So, here’s the overview:

The first three come under the umbrella of making your book (after you’ve finished writing it of course) Put your hand up if you thought typing THE END was the end? Nope, turns out it’s just the beginning…

  • Editorial – this includes the content edit (which looks at the big picture to fix plot problems and character inconsistencies) and copy edit (which focuses more on grammatical issues)
  • Design – not just the book cover but the blurb (the bit that goes on the back of your book) and the tagline (which is particularly useful when selling on Amazon)
  • Production – this is where things start to get a bit technical – more to follow on future blogs

The next three processes are about selling your book

  • Distribution – how you’re going to get your book out there and grow your readers (big decisions here about whether you engage a distributor for a small fee or do this yourself)
  • Marketing – all the things that give information about you and your books – including your book cover, your website and creating the all-important mailing list
  • Promotion – this is time based more specific projects or special offers – limited sale, first book in trilogy cheap or free, cross promotions with other authors in same genre

And finally

  • Rights licensing – One of the big advantages of self-publishing. CONTROL IS KEY. Keep control of your rights, meta data, positioning, marketing and promotion

Are you still with me? Together we can do this.

Beginnings

I don’t do New Year resolutions. See my article on FocusMe

Instead I like to make my own targets for the year.

2019 was going fine. I had an action plan for the year with the aim of self-publishing one of my novels by Christmas 2019.

It didn’t happen.

The year started well. I achieved a distinction for my MA in Creative Writing. My Imagined Dialogue was published on the Daphne du Maurier website and I’d booked myself on several events to enable me to meet my targets – Fowey Festival, a Jerico Writers event in York and Budleigh Salterton Literary Festival 

It was while I was attending the #foweyfestival in Cornwall I received desperately sad news. My little brother, ten years my junior, had died. That’s not supposed to happen. His death came without warning and really threw me. There were more shocks. I was his named executor but his beneficiary was a person unknown to the family. It seemed my brother had a secret life none of us knew anything about.

As I was thrown into the demands of executorship, plans for completing my novel (seemingly superficial in the light of real life events) went out of the window. Self-editing became impossible. I was however, able to write about what I was experiencing and I wrote it all down. I really recommend #journaling for the bad times in your life. Here’s an extract from an article I wrote for TAMBA (TWINS TRUST) bereavement support:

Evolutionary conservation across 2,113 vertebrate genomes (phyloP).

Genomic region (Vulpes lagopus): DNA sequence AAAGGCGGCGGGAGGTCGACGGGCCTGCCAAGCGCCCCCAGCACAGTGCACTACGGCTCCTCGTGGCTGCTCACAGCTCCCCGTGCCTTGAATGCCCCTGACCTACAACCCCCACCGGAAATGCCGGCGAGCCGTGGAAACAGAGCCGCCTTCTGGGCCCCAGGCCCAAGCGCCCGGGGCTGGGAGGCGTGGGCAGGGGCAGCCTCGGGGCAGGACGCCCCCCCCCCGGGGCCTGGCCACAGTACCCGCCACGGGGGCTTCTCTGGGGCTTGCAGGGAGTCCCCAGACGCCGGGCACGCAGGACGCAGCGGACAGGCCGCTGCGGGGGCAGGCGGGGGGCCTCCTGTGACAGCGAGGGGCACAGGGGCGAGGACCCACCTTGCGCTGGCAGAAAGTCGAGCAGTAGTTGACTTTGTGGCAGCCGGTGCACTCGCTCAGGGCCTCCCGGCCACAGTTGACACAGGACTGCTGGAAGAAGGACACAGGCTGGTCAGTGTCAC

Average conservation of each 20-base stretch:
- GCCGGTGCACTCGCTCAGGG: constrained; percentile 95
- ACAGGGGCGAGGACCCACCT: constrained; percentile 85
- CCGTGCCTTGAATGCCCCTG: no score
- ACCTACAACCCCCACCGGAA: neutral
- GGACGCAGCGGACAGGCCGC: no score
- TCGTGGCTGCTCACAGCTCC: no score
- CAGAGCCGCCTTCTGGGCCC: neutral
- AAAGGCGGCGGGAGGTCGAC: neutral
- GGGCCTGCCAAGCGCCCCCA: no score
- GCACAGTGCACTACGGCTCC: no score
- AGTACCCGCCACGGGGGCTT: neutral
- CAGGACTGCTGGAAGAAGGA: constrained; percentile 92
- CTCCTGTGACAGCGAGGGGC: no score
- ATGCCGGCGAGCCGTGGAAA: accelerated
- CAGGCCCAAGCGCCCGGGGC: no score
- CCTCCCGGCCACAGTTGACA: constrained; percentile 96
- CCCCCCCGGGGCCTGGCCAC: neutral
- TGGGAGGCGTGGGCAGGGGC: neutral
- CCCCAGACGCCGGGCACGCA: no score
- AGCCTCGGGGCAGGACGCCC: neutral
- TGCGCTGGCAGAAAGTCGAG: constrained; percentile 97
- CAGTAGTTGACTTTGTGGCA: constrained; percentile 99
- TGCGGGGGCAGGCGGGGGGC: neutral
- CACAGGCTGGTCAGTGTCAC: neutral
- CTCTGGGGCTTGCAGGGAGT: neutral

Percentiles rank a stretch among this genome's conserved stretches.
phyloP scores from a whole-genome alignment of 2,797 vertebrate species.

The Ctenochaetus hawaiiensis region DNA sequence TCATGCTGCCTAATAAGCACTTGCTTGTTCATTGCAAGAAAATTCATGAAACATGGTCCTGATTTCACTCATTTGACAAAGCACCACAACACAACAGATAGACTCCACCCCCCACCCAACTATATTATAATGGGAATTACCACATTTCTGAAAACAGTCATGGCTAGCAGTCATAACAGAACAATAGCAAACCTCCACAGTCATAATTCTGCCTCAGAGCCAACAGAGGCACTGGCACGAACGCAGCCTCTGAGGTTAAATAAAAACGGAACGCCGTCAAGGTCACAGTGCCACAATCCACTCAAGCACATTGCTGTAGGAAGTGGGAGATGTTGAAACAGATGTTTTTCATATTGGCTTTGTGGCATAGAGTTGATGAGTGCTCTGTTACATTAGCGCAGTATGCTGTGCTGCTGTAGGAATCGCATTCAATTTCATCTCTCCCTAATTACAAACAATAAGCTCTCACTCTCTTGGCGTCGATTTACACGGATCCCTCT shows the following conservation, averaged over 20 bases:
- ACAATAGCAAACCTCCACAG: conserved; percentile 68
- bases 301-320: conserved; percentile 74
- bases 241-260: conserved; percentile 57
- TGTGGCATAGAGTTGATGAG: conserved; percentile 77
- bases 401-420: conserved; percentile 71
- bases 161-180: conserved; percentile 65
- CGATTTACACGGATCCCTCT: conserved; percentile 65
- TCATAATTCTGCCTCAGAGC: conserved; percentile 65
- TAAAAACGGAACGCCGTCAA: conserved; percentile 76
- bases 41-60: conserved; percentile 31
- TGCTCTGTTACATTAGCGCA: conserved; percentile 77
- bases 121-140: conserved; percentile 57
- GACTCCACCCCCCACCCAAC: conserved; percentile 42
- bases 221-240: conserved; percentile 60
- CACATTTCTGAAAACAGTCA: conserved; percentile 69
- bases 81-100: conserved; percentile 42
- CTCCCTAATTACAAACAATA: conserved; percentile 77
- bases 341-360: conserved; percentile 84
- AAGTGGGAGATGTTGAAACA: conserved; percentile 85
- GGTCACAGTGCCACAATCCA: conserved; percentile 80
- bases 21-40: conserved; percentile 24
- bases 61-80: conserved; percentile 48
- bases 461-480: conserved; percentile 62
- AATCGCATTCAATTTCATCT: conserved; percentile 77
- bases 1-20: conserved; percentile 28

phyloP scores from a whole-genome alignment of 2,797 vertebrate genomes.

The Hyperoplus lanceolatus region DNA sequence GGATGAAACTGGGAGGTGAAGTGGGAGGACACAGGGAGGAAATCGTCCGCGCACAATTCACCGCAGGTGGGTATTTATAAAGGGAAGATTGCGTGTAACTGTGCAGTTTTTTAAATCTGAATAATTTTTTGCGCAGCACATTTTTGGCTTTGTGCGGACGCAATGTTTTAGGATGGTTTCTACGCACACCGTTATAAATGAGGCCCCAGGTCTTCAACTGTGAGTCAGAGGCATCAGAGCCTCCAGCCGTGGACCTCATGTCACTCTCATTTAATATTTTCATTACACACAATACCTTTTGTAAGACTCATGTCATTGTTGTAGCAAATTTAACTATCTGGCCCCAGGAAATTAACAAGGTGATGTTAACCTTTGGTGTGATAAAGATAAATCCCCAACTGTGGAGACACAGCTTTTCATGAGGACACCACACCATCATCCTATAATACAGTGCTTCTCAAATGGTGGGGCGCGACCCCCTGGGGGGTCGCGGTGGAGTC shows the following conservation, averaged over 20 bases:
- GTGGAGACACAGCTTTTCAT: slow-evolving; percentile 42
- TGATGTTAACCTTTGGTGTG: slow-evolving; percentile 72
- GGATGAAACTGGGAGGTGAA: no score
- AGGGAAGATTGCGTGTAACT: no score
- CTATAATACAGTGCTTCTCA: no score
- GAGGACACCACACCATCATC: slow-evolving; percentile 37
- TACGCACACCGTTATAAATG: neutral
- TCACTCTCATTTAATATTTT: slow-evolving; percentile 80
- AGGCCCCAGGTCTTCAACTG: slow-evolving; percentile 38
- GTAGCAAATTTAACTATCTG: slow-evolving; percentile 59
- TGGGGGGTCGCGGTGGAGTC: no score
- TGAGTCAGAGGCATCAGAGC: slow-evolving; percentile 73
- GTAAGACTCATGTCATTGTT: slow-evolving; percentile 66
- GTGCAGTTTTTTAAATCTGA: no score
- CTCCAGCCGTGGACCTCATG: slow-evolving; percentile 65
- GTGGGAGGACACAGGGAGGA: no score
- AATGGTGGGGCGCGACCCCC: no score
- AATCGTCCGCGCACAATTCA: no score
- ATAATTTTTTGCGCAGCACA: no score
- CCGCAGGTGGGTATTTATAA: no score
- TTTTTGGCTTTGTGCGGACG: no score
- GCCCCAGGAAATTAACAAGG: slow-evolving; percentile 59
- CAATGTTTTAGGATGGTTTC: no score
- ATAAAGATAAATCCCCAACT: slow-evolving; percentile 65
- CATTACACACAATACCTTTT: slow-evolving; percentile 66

I found journaling helped me to manage my own grief. It was the start of my healing journey, giving me an outlet for my emotions and a place to store my memories and feelings, like photographs, to take out and experience again. […] The page became my friend, someone I could talk to without having to watch what I said, or how I said it. Sometimes I ranted with the fury of a madwoman – a raw, primitive wail.

The page allows you to vent your anger, guilt and frustration with no judgement or regret. You don’t have to worry that you might hurt someone else’s feelings by saying the wrong thing at the wrong time. The good thing about (journaling) is that you can’t write the wrong thing. […] In the early hours of the morning when I couldn’t sleep, I’d make myself a cup of tea and pour my emotions onto the page. […]  Writing is cathartic. Write when tears are streaming down your face. Let grief fuel your pen. Spew your guts on the page. Swear your f****** head off.

Autumn 2019 and I’d encouraged a friend to take part in NANOWRIMO – I should support her by participating again myself. Journaling had sown seeds and I completed 50k words of my new novel (working title – My Brother’s Dominatrix)

December and Christmas were hectic so it was January before I got back into regular novel writing. My targets for 2019 (to get my work out there and publish my first novel) had to roll into 2020.

And what a good start. I’ve completed a first draft of my novel The Travelling Philanthropist #timeslip. I’ve had a short story published by Shooter literary magazine and I’m working to improve my social media presence.

I shall be documenting my journey to #selfpublishing (see my #Indiepublishing page on this blog). Of course there are excellent resources already out there on the subject – David Gaughran  Jerico Writers to name but two. But I’ll be giving you a breakdown of the key steps in my journey, along with the pitfalls – I’m sure there’ll be plenty.  So watch this space.